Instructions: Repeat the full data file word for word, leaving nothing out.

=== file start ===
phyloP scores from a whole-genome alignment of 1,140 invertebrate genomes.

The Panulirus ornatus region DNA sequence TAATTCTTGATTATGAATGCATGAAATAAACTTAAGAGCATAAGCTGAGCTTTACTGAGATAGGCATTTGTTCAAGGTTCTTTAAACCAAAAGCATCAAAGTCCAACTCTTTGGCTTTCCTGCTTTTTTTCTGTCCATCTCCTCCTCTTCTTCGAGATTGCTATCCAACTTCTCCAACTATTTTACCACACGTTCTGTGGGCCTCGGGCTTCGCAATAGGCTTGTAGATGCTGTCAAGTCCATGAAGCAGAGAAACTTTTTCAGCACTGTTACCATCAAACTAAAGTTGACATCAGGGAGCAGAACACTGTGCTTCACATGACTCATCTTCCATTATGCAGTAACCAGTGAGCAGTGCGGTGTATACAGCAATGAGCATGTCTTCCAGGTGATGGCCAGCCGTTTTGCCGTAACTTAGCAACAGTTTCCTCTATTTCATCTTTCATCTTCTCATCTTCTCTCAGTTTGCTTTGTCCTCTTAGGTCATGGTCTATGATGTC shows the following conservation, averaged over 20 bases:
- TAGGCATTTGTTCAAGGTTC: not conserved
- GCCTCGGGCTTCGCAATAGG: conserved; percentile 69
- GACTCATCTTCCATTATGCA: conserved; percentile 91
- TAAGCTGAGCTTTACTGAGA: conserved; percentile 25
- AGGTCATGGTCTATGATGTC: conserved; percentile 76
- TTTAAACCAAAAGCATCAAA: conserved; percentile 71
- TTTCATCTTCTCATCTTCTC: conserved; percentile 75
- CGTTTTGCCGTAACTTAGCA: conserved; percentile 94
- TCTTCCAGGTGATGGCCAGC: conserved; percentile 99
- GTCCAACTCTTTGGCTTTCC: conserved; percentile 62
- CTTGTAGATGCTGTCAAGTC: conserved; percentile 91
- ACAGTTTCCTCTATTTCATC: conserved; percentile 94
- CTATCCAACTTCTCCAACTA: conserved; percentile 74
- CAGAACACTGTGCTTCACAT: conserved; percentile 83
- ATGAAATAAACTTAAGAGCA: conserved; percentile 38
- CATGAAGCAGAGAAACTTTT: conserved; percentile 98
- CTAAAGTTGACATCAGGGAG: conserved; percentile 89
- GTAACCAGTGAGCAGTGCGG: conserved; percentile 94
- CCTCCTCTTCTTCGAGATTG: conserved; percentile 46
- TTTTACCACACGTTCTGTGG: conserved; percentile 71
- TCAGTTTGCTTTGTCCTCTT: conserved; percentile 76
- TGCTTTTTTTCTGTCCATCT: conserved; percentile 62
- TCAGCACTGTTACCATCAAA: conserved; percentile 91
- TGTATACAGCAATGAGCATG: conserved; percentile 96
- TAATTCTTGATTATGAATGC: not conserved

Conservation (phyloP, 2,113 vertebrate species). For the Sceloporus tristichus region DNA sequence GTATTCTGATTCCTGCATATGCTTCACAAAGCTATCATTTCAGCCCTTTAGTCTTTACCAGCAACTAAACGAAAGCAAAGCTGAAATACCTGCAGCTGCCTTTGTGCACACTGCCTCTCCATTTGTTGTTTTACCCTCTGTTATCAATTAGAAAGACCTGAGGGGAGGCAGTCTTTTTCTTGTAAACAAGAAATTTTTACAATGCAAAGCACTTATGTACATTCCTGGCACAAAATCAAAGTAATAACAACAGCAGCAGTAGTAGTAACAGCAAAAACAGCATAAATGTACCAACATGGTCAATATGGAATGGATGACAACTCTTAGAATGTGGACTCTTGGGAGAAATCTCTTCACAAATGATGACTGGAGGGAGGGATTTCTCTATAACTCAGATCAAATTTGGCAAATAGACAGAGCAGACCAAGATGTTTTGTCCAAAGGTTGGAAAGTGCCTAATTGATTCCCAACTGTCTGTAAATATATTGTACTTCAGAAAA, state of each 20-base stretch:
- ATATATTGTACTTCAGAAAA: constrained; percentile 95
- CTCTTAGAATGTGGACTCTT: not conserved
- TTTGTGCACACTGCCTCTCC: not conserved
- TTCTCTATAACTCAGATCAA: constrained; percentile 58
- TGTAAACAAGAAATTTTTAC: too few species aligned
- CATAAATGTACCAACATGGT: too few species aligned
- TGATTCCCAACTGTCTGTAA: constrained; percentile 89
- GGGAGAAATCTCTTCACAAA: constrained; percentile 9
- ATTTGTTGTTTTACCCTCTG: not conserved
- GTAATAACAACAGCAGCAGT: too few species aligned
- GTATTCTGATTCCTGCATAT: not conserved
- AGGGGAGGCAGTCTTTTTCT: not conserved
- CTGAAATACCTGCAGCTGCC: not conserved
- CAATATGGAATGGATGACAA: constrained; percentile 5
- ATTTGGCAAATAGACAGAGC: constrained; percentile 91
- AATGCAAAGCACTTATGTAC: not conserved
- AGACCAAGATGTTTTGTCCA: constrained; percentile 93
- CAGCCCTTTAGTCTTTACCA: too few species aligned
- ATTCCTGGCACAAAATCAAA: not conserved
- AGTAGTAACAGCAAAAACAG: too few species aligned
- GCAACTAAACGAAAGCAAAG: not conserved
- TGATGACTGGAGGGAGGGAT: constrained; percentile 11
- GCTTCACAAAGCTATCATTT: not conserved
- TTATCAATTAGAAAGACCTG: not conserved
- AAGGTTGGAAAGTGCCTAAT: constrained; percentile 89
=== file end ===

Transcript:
phyloP scores from a whole-genome alignment of 1,140 invertebrate genomes.

The Panulirus ornatus region DNA sequence TAATTCTTGATTATGAATGCATGAAATAAACTTAAGAGCATAAGCTGAGCTTTACTGAGATAGGCATTTGTTCAAGGTTCTTTAAACCAAAAGCATCAAAGTCCAACTCTTTGGCTTTCCTGCTTTTTTTCTGTCCATCTCCTCCTCTTCTTCGAGATTGCTATCCAACTTCTCCAACTATTTTACCACACGTTCTGTGGGCCTCGGGCTTCGCAATAGGCTTGTAGATGCTGTCAAGTCCATGAAGCAGAGAAACTTTTTCAGCACTGTTACCATCAAACTAAAGTTGACATCAGGGAGCAGAACACTGTGCTTCACATGACTCATCTTCCATTATGCAGTAACCAGTGAGCAGTGCGGTGTATACAGCAATGAGCATGTCTTCCAGGTGATGGCCAGCCGTTTTGCCGTAACTTAGCAACAGTTTCCTCTATTTCATCTTTCATCTTCTCATCTTCTCTCAGTTTGCTTTGTCCTCTTAGGTCATGGTCTATGATGTC shows the following conservation, averaged over 20 bases:
- TAGGCATTTGTTCAAGGTTC: not conserved
- GCCTCGGGCTTCGCAATAGG: conserved; percentile 69
- GACTCATCTTCCATTATGCA: conserved; percentile 91
- TAAGCTGAGCTTTACTGAGA: conserved; percentile 25
- AGGTCATGGTCTATGATGTC: conserved; percentile 76
- TTTAAACCAAAAGCATCAAA: conserved; percentile 71
- TTTCATCTTCTCATCTTCTC: conserved; percentile 75
- CGTTTTGCCGTAACTTAGCA: conserved; percentile 94
- TCTTCCAGGTGATGGCCAGC: conserved; percentile 99
- GTCCAACTCTTTGGCTTTCC: conserved; percentile 62
- CTTGTAGATGCTGTCAAGTC: conserved; percentile 91
- ACAGTTTCCTCTATTTCATC: conserved; percentile 94
- CTATCCAACTTCTCCAACTA: conserved; percentile 74
- CAGAACACTGTGCTTCACAT: conserved; percentile 83
- ATGAAATAAACTTAAGAGCA: conserved; percentile 38
- CATGAAGCAGAGAAACTTTT: conserved; percentile 98
- CTAAAGTTGACATCAGGGAG: conserved; percentile 89
- GTAACCAGTGAGCAGTGCGG: conserved; percentile 94
- CCTCCTCTTCTTCGAGATTG: conserved; percentile 46
- TTTTACCACACGTTCTGTGG: conserved; percentile 71
- TCAGTTTGCTTTGTCCTCTT: conserved; percentile 76
- TGCTTTTTTTCTGTCCATCT: conserved; percentile 62
- TCAGCACTGTTACCATCAAA: conserved; percentile 91
- TGTATACAGCAATGAGCATG: conserved; percentile 96
- TAATTCTTGATTATGAATGC: not conserved

Conservation (phyloP, 2,113 vertebrate species). For the Sceloporus tristichus region DNA sequence GTATTCTGATTCCTGCATATGCTTCACAAAGCTATCATTTCAGCCCTTTAGTCTTTACCAGCAACTAAACGAAAGCAAAGCTGAAATACCTGCAGCTGCCTTTGTGCACACTGCCTCTCCATTTGTTGTTTTACCCTCTGTTATCAATTAGAAAGACCTGAGGGGAGGCAGTCTTTTTCTTGTAAACAAGAAATTTTTACAATGCAAAGCACTTATGTACATTCCTGGCACAAAATCAAAGTAATAACAACAGCAGCAGTAGTAGTAACAGCAAAAACAGCATAAATGTACCAACATGGTCAATATGGAATGGATGACAACTCTTAGAATGTGGACTCTTGGGAGAAATCTCTTCACAAATGATGACTGGAGGGAGGGATTTCTCTATAACTCAGATCAAATTTGGCAAATAGACAGAGCAGACCAAGATGTTTTGTCCAAAGGTTGGAAAGTGCCTAATTGATTCCCAACTGTCTGTAAATATATTGTACTTCAGAAAA, state of each 20-base stretch:
- ATATATTGTACTTCAGAAAA: constrained; percentile 95
- CTCTTAGAATGTGGACTCTT: not conserved
- TTTGTGCACACTGCCTCTCC: not conserved
- TTCTCTATAACTCAGATCAA: constrained; percentile 58
- TGTAAACAAGAAATTTTTAC: too few species aligned
- CATAAATGTACCAACATGGT: too few species aligned
- TGATTCCCAACTGTCTGTAA: constrained; percentile 89
- GGGAGAAATCTCTTCACAAA: constrained; percentile 9
- ATTTGTTGTTTTACCCTCTG: not conserved
- GTAATAACAACAGCAGCAGT: too few species aligned
- GTATTCTGATTCCTGCATAT: not conserved
- AGGGGAGGCAGTCTTTTTCT: not conserved
- CTGAAATACCTGCAGCTGCC: not conserved
- CAATATGGAATGGATGACAA: constrained; percentile 5
- ATTTGGCAAATAGACAGAGC: constrained; percentile 91
- AATGCAAAGCACTTATGTAC: not conserved
- AGACCAAGATGTTTTGTCCA: constrained; percentile 93
- CAGCCCTTTAGTCTTTACCA: too few species aligned
- ATTCCTGGCACAAAATCAAA: not conserved
- AGTAGTAACAGCAAAAACAG: too few species aligned
- GCAACTAAACGAAAGCAAAG: not conserved
- TGATGACTGGAGGGAGGGAT: constrained; percentile 11
- GCTTCACAAAGCTATCATTT: not conserved
- TTATCAATTAGAAAGACCTG: not conserved
- AAGGTTGGAAAGTGCCTAAT: constrained; percentile 89